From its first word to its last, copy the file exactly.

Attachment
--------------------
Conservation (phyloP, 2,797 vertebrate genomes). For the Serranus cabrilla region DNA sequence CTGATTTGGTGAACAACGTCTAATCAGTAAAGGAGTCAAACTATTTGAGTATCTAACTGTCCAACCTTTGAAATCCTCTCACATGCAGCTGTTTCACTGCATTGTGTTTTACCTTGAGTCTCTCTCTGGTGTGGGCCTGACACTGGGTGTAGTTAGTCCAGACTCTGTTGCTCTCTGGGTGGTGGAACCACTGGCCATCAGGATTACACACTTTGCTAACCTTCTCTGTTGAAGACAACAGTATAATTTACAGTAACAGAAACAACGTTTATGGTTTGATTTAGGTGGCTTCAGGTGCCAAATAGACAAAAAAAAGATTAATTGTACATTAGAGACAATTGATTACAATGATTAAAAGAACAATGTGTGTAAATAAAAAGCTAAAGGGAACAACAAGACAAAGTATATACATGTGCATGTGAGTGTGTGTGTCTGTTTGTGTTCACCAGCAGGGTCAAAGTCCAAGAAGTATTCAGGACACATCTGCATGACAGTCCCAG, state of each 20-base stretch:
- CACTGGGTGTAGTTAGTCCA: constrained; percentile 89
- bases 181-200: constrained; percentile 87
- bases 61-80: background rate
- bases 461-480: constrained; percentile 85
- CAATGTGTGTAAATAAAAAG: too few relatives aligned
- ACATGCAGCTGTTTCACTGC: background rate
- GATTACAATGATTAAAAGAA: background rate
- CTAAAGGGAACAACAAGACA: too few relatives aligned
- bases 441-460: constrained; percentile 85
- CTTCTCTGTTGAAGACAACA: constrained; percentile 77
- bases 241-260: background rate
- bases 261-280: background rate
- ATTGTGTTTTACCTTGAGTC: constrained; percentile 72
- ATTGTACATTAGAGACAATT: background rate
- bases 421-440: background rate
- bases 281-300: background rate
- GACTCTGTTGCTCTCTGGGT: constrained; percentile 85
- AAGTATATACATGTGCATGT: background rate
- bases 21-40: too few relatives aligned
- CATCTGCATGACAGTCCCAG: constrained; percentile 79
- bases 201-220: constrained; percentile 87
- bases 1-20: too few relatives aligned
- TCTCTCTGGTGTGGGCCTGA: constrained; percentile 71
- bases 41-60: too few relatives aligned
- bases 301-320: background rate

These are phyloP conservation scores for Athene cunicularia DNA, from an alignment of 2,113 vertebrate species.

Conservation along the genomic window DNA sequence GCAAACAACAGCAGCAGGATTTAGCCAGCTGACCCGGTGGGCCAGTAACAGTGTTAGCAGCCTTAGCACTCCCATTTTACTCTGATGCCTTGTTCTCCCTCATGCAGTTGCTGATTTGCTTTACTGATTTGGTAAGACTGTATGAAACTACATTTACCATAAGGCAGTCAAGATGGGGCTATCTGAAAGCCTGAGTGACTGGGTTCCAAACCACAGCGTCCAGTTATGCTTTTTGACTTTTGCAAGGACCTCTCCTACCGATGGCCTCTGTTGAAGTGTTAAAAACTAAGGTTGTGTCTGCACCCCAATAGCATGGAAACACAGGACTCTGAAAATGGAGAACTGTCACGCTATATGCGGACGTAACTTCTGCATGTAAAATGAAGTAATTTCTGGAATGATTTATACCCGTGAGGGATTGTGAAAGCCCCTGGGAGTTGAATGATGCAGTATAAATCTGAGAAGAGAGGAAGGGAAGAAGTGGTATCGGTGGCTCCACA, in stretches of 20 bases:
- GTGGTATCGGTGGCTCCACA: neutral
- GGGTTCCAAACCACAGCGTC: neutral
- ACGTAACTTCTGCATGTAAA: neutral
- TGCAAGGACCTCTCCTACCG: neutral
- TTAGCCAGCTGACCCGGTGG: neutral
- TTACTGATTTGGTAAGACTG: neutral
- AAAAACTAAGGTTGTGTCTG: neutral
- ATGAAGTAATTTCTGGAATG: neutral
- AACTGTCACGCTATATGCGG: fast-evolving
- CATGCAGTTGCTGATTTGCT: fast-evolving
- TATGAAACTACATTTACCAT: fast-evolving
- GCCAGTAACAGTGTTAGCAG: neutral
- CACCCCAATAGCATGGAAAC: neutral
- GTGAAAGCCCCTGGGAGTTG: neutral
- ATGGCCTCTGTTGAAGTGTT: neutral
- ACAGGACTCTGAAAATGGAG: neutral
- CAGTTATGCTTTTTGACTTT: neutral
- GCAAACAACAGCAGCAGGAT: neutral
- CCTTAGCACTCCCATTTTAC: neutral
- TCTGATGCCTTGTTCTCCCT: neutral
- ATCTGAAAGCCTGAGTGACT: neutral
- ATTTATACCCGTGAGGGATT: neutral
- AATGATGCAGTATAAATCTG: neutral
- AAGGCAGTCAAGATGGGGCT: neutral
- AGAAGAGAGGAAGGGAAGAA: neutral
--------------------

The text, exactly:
Conservation (phyloP, 2,797 vertebrate genomes). For the Serranus cabrilla region DNA sequence CTGATTTGGTGAACAACGTCTAATCAGTAAAGGAGTCAAACTATTTGAGTATCTAACTGTCCAACCTTTGAAATCCTCTCACATGCAGCTGTTTCACTGCATTGTGTTTTACCTTGAGTCTCTCTCTGGTGTGGGCCTGACACTGGGTGTAGTTAGTCCAGACTCTGTTGCTCTCTGGGTGGTGGAACCACTGGCCATCAGGATTACACACTTTGCTAACCTTCTCTGTTGAAGACAACAGTATAATTTACAGTAACAGAAACAACGTTTATGGTTTGATTTAGGTGGCTTCAGGTGCCAAATAGACAAAAAAAAGATTAATTGTACATTAGAGACAATTGATTACAATGATTAAAAGAACAATGTGTGTAAATAAAAAGCTAAAGGGAACAACAAGACAAAGTATATACATGTGCATGTGAGTGTGTGTGTCTGTTTGTGTTCACCAGCAGGGTCAAAGTCCAAGAAGTATTCAGGACACATCTGCATGACAGTCCCAG, state of each 20-base stretch:
- CACTGGGTGTAGTTAGTCCA: constrained; percentile 89
- bases 181-200: constrained; percentile 87
- bases 61-80: background rate
- bases 461-480: constrained; percentile 85
- CAATGTGTGTAAATAAAAAG: too few relatives aligned
- ACATGCAGCTGTTTCACTGC: background rate
- GATTACAATGATTAAAAGAA: background rate
- CTAAAGGGAACAACAAGACA: too few relatives aligned
- bases 441-460: constrained; percentile 85
- CTTCTCTGTTGAAGACAACA: constrained; percentile 77
- bases 241-260: background rate
- bases 261-280: background rate
- ATTGTGTTTTACCTTGAGTC: constrained; percentile 72
- ATTGTACATTAGAGACAATT: background rate
- bases 421-440: background rate
- bases 281-300: background rate
- GACTCTGTTGCTCTCTGGGT: constrained; percentile 85
- AAGTATATACATGTGCATGT: background rate
- bases 21-40: too few relatives aligned
- CATCTGCATGACAGTCCCAG: constrained; percentile 79
- bases 201-220: constrained; percentile 87
- bases 1-20: too few relatives aligned
- TCTCTCTGGTGTGGGCCTGA: constrained; percentile 71
- bases 41-60: too few relatives aligned
- bases 301-320: background rate

These are phyloP conservation scores for Athene cunicularia DNA, from an alignment of 2,113 vertebrate species.

Conservation along the genomic window DNA sequence GCAAACAACAGCAGCAGGATTTAGCCAGCTGACCCGGTGGGCCAGTAACAGTGTTAGCAGCCTTAGCACTCCCATTTTACTCTGATGCCTTGTTCTCCCTCATGCAGTTGCTGATTTGCTTTACTGATTTGGTAAGACTGTATGAAACTACATTTACCATAAGGCAGTCAAGATGGGGCTATCTGAAAGCCTGAGTGACTGGGTTCCAAACCACAGCGTCCAGTTATGCTTTTTGACTTTTGCAAGGACCTCTCCTACCGATGGCCTCTGTTGAAGTGTTAAAAACTAAGGTTGTGTCTGCACCCCAATAGCATGGAAACACAGGACTCTGAAAATGGAGAACTGTCACGCTATATGCGGACGTAACTTCTGCATGTAAAATGAAGTAATTTCTGGAATGATTTATACCCGTGAGGGATTGTGAAAGCCCCTGGGAGTTGAATGATGCAGTATAAATCTGAGAAGAGAGGAAGGGAAGAAGTGGTATCGGTGGCTCCACA, in stretches of 20 bases:
- GTGGTATCGGTGGCTCCACA: neutral
- GGGTTCCAAACCACAGCGTC: neutral
- ACGTAACTTCTGCATGTAAA: neutral
- TGCAAGGACCTCTCCTACCG: neutral
- TTAGCCAGCTGACCCGGTGG: neutral
- TTACTGATTTGGTAAGACTG: neutral
- AAAAACTAAGGTTGTGTCTG: neutral
- ATGAAGTAATTTCTGGAATG: neutral
- AACTGTCACGCTATATGCGG: fast-evolving
- CATGCAGTTGCTGATTTGCT: fast-evolving
- TATGAAACTACATTTACCAT: fast-evolving
- GCCAGTAACAGTGTTAGCAG: neutral
- CACCCCAATAGCATGGAAAC: neutral
- GTGAAAGCCCCTGGGAGTTG: neutral
- ATGGCCTCTGTTGAAGTGTT: neutral
- ACAGGACTCTGAAAATGGAG: neutral
- CAGTTATGCTTTTTGACTTT: neutral
- GCAAACAACAGCAGCAGGAT: neutral
- CCTTAGCACTCCCATTTTAC: neutral
- TCTGATGCCTTGTTCTCCCT: neutral
- ATCTGAAAGCCTGAGTGACT: neutral
- ATTTATACCCGTGAGGGATT: neutral
- AATGATGCAGTATAAATCTG: neutral
- AAGGCAGTCAAGATGGGGCT: neutral
- AGAAGAGAGGAAGGGAAGAA: neutral